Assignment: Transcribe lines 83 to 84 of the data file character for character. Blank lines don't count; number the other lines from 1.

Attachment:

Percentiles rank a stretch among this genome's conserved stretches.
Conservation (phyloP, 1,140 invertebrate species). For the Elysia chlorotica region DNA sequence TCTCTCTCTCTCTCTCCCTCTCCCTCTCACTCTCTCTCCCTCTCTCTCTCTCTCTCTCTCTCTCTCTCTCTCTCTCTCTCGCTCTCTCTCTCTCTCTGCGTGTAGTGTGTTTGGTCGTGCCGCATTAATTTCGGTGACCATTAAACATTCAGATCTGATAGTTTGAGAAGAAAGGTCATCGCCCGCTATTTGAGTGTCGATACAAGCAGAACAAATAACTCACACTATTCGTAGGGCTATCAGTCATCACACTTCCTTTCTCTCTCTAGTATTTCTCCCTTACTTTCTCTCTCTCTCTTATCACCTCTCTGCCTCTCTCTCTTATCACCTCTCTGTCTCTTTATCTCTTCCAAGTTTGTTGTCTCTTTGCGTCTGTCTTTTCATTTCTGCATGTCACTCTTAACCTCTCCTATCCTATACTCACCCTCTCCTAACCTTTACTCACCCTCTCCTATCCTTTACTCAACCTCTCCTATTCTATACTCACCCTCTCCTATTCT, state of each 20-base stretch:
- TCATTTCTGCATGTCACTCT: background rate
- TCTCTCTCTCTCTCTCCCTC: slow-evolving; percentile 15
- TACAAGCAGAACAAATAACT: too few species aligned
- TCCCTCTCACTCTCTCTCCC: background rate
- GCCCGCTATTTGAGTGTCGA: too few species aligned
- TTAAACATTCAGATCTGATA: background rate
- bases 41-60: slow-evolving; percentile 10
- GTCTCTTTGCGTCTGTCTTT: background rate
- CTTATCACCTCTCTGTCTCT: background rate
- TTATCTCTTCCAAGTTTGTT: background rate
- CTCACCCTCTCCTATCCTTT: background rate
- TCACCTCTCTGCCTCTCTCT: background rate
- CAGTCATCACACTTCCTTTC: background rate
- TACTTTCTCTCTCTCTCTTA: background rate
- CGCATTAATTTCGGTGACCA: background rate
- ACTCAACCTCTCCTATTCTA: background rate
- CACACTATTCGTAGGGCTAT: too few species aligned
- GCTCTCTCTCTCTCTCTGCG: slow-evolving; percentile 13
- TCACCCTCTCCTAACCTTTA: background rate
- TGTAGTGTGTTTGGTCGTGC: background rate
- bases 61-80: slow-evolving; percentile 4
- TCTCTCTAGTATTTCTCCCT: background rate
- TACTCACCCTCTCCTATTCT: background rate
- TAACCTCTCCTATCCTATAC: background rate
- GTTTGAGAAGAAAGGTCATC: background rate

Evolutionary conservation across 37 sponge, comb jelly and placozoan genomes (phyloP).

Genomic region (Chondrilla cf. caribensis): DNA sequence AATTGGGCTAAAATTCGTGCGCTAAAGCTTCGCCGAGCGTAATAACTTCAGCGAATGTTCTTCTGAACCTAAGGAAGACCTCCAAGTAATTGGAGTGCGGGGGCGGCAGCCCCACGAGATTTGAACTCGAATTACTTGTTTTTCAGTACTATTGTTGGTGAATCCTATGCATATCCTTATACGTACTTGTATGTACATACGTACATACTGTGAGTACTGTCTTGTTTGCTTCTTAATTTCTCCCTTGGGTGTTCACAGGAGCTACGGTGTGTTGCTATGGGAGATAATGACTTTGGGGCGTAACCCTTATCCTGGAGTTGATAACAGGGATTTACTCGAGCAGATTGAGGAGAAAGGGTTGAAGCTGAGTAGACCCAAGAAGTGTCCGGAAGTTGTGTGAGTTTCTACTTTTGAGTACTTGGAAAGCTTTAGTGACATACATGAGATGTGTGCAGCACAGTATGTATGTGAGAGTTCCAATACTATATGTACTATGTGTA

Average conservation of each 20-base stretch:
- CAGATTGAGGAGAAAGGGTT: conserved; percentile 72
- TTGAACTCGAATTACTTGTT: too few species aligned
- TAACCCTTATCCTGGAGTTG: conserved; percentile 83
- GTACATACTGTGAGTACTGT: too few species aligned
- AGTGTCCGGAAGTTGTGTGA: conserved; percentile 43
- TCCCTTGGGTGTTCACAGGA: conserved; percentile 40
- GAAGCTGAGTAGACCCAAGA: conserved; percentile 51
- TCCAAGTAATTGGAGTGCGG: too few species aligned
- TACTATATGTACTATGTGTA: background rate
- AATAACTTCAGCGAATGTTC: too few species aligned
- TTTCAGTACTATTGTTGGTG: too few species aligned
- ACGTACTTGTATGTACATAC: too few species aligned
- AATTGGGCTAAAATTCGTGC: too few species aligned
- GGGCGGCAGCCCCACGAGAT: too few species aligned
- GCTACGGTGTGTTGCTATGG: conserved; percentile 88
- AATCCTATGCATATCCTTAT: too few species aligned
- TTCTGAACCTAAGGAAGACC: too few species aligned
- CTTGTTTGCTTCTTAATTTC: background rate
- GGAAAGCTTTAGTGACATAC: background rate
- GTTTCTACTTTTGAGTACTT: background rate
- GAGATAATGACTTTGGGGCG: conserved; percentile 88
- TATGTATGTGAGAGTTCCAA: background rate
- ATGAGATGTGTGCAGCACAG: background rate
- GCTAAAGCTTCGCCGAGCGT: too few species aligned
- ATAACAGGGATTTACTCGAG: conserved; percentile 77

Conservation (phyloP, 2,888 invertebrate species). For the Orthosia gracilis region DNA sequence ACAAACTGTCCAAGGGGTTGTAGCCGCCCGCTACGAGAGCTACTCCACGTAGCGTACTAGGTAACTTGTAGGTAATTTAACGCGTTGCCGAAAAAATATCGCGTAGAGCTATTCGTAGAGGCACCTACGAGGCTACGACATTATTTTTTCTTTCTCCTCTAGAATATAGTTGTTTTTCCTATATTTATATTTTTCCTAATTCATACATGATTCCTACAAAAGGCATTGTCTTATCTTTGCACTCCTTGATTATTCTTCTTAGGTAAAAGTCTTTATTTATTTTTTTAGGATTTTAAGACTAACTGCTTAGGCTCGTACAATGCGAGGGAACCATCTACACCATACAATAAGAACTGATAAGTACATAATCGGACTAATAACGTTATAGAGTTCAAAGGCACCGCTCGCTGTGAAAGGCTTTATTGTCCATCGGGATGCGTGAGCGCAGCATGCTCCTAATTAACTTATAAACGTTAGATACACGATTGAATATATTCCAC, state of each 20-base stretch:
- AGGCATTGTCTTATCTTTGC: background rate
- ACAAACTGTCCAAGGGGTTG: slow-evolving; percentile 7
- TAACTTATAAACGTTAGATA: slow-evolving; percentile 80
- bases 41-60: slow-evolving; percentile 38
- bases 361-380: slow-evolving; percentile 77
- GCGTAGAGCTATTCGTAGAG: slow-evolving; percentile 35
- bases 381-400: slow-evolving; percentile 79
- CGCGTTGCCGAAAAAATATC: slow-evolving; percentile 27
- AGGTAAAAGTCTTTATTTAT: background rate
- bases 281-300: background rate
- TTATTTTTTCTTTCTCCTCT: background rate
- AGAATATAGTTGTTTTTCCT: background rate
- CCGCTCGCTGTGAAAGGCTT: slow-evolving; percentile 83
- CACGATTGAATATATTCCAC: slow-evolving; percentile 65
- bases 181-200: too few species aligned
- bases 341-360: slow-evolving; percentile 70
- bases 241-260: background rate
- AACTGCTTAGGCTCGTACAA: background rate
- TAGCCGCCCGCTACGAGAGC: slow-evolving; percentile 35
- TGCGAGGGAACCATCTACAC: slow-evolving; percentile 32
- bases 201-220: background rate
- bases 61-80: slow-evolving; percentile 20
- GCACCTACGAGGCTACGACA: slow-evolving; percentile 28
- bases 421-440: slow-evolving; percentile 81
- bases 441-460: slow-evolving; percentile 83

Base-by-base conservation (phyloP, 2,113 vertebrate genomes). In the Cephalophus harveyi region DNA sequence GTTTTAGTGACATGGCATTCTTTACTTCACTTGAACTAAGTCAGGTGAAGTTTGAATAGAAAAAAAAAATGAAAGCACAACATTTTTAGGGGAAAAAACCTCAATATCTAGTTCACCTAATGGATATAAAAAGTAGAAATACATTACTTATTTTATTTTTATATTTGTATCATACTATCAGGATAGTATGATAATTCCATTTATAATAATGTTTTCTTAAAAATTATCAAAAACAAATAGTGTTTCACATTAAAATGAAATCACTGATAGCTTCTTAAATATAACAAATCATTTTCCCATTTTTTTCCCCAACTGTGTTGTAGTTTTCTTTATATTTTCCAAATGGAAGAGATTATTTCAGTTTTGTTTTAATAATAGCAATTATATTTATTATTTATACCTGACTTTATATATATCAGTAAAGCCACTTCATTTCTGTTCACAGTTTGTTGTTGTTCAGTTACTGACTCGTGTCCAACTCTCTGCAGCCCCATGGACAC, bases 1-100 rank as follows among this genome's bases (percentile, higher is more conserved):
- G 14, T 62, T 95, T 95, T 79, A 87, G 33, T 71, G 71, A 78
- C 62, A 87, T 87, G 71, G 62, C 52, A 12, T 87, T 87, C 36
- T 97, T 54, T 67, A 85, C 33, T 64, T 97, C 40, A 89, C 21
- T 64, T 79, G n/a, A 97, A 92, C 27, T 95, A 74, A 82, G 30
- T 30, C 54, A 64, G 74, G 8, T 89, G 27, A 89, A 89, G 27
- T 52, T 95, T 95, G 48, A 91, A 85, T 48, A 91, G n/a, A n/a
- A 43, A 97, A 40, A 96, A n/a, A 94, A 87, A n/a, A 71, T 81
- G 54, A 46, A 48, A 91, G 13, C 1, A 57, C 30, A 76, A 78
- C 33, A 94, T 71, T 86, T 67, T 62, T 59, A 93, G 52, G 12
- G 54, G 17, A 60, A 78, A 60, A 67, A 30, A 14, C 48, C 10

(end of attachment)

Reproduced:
- G 14, T 62, T 95, T 95, T 79, A 87, G 33, T 71, G 71, A 78
- C 62, A 87, T 87, G 71, G 62, C 52, A 12, T 87, T 87, C 36